Matt Bertone

Read our March issue

This month's issue includes dinosaurs, cyanobacteria, arthropod genomes, geoengineering, herbicide resistance and more.

Latest Research

  • Article |

    A Bayesian phylogeographic analysis of vocabulary from 306 Pama–Nyungan languages suggests that the language family rose to dominance across Australia in a process of rapid replacement following an origin in the Gulf Plains region during the mid-Holocene.

    • Remco R. Bouckaert
    • , Claire Bowern
    •  & Quentin D. Atkinson
  • Article |

    High-coverage exomes from 300 central African hunter-gatherers and farmers reveal recent population trends and gene flow, as well as insight into the effects these trends have had on their respective mutational loads.

    • Marie Lopez
    • , Athanasios Kousathanas
    • , Hélène Quach
    • , Christine Harmant
    • , Patrick Mouguiama-Daouda
    • , Jean-Marie Hombert
    • , Alain Froment
    • , George H. Perry
    • , Luis B. Barreiro
    • , Paul Verdu
    • , Etienne Patin
    •  & Lluís Quintana-Murci
  • Article |

    Targeted enrichment of >1,000 ultraconserved elements and divergence time analysis resolves relationships among 120 major acanthomorph lineages and provides a new timescale for acanthomorph radiation in the wake of the K–Pg boundary.

    • Michael E. Alfaro
    • , Brant C. Faircloth
    • , Richard C. Harrington
    • , Laurie Sorenson
    • , Matt Friedman
    • , Christine E. Thacker
    • , Carl H. Oliveros
    • , David Černý
    •  & Thomas J. Near
  • Article | | open

    Little is known about the role of aquatic depth gradients in promoting intraspecific differentiation. Here, the authors present an annotated genome assembly of the roundnose grenadier, a deep-sea fish in which re-sequencing data indicate genotypic segregation by depth.

    • Michelle R. Gaither
    • , Georgios A. Gkafas
    • , Menno de Jong
    • , Fatih Sarigol
    • , Francis Neat
    • , Thomas Regnier
    • , Daniel Moore
    • , Darren R. Grӧcke
    • , Neil Hall
    • , Xuan Liu
    • , John Kenny
    • , Anita Lucaci
    • , Margaret Hughes
    • , Sam Haldenby
    •  & A. Rus Hoelzel
  • Article |

    Secondary foundation species, such as epiphytes, form structurally complex habitats on primary foundation species. A meta-analysis shows that they significantly enhance the abundance and richness of inhabitants compared to primary foundation species alone.

    • Mads S. Thomsen
    • , Andrew H. Altieri
    • , Christine Angelini
    • , Melanie J. Bishop
    • , Paul E. Gribben
    • , Gavin Lear
    • , Qiang He
    • , David R. Schiel
    • , Brian R. Silliman
    • , Paul M. South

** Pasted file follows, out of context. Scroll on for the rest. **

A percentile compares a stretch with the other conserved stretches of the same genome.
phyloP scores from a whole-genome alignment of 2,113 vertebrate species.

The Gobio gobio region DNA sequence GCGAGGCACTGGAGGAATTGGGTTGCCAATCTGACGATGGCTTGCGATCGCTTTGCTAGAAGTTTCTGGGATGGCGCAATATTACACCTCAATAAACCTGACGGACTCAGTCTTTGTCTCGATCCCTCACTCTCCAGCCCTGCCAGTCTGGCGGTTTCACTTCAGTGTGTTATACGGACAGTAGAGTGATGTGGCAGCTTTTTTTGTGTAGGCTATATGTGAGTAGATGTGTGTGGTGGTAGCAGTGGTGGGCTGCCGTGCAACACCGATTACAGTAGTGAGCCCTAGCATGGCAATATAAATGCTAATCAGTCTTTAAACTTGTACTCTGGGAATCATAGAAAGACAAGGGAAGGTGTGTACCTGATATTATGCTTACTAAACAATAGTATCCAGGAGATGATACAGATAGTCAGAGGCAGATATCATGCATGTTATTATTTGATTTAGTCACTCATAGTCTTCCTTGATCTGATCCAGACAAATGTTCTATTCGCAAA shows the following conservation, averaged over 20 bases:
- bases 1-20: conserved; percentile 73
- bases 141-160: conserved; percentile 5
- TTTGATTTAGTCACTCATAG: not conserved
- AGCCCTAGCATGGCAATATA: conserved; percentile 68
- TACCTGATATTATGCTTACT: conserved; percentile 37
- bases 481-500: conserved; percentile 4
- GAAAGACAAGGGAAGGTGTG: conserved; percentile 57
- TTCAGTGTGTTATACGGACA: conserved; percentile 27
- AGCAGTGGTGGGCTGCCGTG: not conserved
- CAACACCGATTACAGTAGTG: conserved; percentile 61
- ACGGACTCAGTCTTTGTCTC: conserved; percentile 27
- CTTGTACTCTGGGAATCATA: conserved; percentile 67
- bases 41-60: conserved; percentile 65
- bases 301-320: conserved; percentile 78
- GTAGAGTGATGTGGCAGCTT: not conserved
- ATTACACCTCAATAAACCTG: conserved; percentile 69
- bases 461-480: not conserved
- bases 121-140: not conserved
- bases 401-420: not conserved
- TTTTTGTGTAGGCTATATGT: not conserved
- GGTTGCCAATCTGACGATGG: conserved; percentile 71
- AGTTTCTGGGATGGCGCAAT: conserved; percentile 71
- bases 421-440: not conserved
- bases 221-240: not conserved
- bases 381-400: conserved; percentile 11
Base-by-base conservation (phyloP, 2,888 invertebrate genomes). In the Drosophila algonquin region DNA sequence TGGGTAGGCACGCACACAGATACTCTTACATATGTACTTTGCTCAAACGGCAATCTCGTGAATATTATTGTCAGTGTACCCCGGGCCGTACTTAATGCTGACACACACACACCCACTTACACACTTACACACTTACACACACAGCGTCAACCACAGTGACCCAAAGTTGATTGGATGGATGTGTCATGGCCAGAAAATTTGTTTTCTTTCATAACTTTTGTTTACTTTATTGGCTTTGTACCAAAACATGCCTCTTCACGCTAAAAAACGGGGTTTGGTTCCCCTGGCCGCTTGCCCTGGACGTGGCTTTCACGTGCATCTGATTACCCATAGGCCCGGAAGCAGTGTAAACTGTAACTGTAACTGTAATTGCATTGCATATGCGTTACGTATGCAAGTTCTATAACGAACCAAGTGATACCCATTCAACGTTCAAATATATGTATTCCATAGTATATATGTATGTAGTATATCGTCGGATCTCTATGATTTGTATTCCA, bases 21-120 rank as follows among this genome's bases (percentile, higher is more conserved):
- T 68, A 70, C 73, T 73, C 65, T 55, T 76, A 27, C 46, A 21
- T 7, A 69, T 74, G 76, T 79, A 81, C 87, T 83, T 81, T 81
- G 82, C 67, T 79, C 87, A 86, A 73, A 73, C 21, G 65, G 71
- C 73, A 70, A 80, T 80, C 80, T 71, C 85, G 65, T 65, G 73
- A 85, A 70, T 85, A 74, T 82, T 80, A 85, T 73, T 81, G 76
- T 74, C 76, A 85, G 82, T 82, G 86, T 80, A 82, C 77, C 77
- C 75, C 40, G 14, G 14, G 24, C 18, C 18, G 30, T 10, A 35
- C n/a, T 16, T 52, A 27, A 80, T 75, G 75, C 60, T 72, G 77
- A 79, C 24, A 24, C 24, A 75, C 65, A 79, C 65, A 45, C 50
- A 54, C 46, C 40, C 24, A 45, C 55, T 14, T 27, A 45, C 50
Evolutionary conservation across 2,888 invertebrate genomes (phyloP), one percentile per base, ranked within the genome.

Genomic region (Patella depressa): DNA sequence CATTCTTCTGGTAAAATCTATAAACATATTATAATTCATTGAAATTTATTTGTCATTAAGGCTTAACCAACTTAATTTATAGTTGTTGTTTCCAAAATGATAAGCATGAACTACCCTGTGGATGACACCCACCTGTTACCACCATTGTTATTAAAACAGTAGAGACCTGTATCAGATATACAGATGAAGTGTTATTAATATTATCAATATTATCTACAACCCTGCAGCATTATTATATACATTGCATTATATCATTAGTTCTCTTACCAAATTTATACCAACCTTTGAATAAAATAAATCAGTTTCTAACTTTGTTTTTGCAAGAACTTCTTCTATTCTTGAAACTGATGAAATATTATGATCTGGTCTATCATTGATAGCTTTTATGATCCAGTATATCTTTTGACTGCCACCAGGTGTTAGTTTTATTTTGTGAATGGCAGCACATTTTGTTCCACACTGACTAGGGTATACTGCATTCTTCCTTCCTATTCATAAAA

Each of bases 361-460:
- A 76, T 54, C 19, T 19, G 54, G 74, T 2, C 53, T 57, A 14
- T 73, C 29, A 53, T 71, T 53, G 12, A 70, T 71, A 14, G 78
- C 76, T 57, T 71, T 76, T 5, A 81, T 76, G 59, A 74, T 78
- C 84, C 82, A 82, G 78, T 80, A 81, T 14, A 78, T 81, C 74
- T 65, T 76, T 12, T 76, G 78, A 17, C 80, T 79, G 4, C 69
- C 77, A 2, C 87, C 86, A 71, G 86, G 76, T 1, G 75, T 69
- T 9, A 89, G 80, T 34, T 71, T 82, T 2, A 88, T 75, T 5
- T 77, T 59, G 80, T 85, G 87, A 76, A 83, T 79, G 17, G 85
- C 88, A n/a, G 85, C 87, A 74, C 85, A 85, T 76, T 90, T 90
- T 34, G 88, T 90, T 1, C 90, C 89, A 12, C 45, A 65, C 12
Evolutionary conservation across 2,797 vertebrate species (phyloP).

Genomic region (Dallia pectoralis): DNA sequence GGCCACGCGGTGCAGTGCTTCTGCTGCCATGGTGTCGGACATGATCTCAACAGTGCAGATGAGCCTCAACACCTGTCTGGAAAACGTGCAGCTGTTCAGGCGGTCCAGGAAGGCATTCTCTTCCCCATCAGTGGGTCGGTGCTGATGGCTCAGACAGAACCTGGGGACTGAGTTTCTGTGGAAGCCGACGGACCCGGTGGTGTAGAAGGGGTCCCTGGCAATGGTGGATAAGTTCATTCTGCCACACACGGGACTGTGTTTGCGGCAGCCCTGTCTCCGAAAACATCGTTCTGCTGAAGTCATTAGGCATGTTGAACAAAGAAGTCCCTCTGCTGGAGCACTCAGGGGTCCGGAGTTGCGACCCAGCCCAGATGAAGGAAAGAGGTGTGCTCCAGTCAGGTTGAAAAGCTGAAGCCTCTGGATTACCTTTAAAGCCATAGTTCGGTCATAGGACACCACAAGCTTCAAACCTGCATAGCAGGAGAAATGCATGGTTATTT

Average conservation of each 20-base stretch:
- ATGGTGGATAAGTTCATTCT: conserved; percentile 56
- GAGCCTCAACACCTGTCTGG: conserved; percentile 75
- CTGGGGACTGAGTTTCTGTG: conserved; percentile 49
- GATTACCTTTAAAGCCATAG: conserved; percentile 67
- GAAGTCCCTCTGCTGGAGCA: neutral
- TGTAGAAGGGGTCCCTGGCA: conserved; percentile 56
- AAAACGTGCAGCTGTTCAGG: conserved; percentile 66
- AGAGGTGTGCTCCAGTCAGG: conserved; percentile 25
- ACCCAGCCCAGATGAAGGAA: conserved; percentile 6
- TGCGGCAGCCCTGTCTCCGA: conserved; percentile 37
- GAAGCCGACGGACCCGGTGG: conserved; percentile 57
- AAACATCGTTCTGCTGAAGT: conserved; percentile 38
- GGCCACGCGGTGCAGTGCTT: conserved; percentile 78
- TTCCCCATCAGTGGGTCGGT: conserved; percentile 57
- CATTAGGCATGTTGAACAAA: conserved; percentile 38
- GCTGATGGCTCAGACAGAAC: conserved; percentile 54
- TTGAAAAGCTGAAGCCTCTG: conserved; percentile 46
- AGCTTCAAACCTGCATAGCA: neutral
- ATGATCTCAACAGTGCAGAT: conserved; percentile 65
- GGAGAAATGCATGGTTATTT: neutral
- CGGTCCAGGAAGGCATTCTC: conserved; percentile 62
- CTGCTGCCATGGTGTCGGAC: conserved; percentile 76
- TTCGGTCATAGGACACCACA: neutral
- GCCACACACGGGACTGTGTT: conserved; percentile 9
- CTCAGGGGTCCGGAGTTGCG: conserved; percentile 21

• , David M. Watson
    • , Thomas Wernberg
    •  & Gerhard Zotz

News & Comment

About the Journal

  • Evolution is the unifying concept that runs through the life sciences, from the origin and diversification of life to understanding behaviour to dealing with disease. Ecology takes biology from the relative simplicity of individuals to the complexity of interactions between organisms and their environments. Its implications stretch beyond biology into environmental science and the grand challenges facing society.
  • Nature Ecology & Evolution publishes original research as Articles and Brief Communications. We will also publish News & Views, Reviews, Comments, Features and a range of other content, that elaborate on significant advances and debates in the field and cover topical issues and societal implications.
  • Nature Ecology & Evolution is staffed by a dedicated team of professional editors, with relevant research and editorial backgrounds. It is led by Chief Editor Patrick Goymer, formerly ecology and evolution editor at Nature, and also includes former Nature Communications editors Vera Domingues and Simon Harold, former Nature News & Views editor Marian Turner and former Nature Plants editor Luiseach Nic Eoin.
  • Details of the conferences where you can meet the editors of Nature Ecology & Evolution.
  • General editorial enquiries and requests for information about submitted manuscripts can be sent by email to


  • One of the major threats to biodiversity worldwide is international trade. The maps in this video show how consumers in the US and Japan are endangering animal species in 'threat hotspots' around the world.
  • Years before they conquered the Internet, cats colonized our sofas. DNA from over 200 cat remains shows that farmers in the Near East were probably the first people to successfully tame wild cats 9,000 years ago, before a second wave of cat domestication a few thousand years later in ancient Egypt.

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